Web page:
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Ocean Creatures May Hold Key for New Infectious Disease Drugs

Posted Feb 21 2013 10:10pm
Posted on Feb. 18, 2013, 6 a.m. in Infection Protection

Ocean animal species have existed in harmony with their bacteria for millions of years, these benign bacteria have devised molecules that can affect body function without side effects and therefore better fight disease. Oregon Health & Science University (Oregon, USA) researchers, in collaboration with scientists from several other institutions, have established a research partnership called the Philippine Mollusk Symbiont International Cooperative Biodiversity Group was formed. As the name suggests, the group specifically focuses on mollusks, a large phylum of invertebrate animals, many of which live under the sea. Margo Haygood and colleagues have investigated a unique ocean-dwelling animal, known as the shipworm – which is a mollusk that uses its shell as a drill and feeds on wood by burrowing into the wood fibers.  The researchers initially focused on shipworms because the animals' creative use of bacteria to convert wood a poor food source lacking proteins or nitrogen into a suitable food source where the animal can both live and feed. This research revealed that one form of bacteria utilized by shipworms secretes a powerful antibiotic, which may hold promise for combatting human diseases. Observing the organisms against which antibiotics were designed to protect us have adapted to widespread use, the researchers are hopeful that a new class of antibiotics may be developed that is not compromised by resistance, in an effort to address this otherwise serious threat to human health.

Sherif I. Elshahawi, Amaro E. Trindade-Silva, Amro Hanora, Andrew W. Han, Malem S. Flores, Margo G. Haygood, et al.  “Boronated tartrolon antibiotic produced by symbiotic cellulose-degrading bacteria in shipworm gills.”  PNAS 2013 110 (4) E295–E304; January 3, 2013.

  
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Tip #127 - Delay Death with Vitamin D
The therapeutic role of vitamin D, "the sunshine vitamin," for bone health, has become well established. A number of recent studies now link vitamin D deficiency to adverse health consequences such as cancer, cardiovascular disease, high blood pressure, type 2 diabetes, and some infectious diseases.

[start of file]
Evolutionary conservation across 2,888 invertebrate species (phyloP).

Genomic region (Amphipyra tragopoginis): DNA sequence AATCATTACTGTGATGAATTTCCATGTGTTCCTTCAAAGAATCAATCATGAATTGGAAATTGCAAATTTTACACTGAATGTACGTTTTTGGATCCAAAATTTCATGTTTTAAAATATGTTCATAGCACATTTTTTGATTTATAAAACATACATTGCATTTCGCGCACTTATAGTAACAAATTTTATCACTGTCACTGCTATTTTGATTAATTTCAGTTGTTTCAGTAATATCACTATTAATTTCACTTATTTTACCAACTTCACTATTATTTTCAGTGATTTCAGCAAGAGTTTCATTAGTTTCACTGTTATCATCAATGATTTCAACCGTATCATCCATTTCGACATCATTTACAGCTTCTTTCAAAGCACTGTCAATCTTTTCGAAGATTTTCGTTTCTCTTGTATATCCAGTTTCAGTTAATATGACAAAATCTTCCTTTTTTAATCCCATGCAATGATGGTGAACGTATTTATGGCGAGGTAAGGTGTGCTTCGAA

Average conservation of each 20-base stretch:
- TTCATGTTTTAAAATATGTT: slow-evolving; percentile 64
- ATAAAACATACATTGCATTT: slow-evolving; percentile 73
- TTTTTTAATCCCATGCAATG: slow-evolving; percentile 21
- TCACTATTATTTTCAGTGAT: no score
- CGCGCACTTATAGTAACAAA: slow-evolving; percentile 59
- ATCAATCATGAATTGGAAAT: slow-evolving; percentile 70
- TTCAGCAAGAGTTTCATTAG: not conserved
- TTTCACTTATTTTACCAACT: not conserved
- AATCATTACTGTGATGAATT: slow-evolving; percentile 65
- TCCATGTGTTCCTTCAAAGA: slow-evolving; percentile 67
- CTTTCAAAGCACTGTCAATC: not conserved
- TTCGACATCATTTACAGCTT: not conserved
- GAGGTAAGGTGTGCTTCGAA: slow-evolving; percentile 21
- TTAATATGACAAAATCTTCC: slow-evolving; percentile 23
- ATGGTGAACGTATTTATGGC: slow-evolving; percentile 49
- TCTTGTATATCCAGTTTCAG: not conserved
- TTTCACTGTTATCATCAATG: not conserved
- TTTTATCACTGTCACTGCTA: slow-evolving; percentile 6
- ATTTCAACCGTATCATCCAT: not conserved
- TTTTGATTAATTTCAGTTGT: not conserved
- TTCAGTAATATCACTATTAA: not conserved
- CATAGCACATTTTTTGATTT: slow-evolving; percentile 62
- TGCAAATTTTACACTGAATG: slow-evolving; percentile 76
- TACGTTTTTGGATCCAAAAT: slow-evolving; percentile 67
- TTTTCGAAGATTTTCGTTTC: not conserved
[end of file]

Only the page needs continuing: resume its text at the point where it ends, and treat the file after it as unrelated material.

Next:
Johns Hopkins University (Maryland, USA) researchers reported that low blood levels of Vitamin D are associated with a 26% increased risk of death from any cause. The team analyzed data collected on 13,331 adults during a 6-year period after which the subjects were followed for 9 years. People with Vitamin D levels of less than 17.8 ng/mL had a 26% increased rate of death from any cause, compared to people with the highest Vitamin D levels (more than 32.1 ng/mL).

Researchers from Harvard School of Public Health (Massachusetts, USA) reported that those individuals taking vitamin D supplements are at a 7% lower risk of death, as compared to those who did not supplement.

As well, Vitamin D inhibits the body’s inflammatory response and thus reduces the turnover of leukocytes (a type of white blood cell). The length of the leukocyte telomere (the endcap of the chromosome) is a predictor of aging-related disease, whereby it shortens as a result of increased inflammation. A team from King's College, London School of Medicine (United Kingdom) found that people with longer telomeres have higher levels of Vitamin D stored in their bodies. The team reports that: “The difference … was … equivalent to five years of telomeric aging,” suggesting that people who have higher levels of vitamin D may age more slowly than people with lower levels.
 
 
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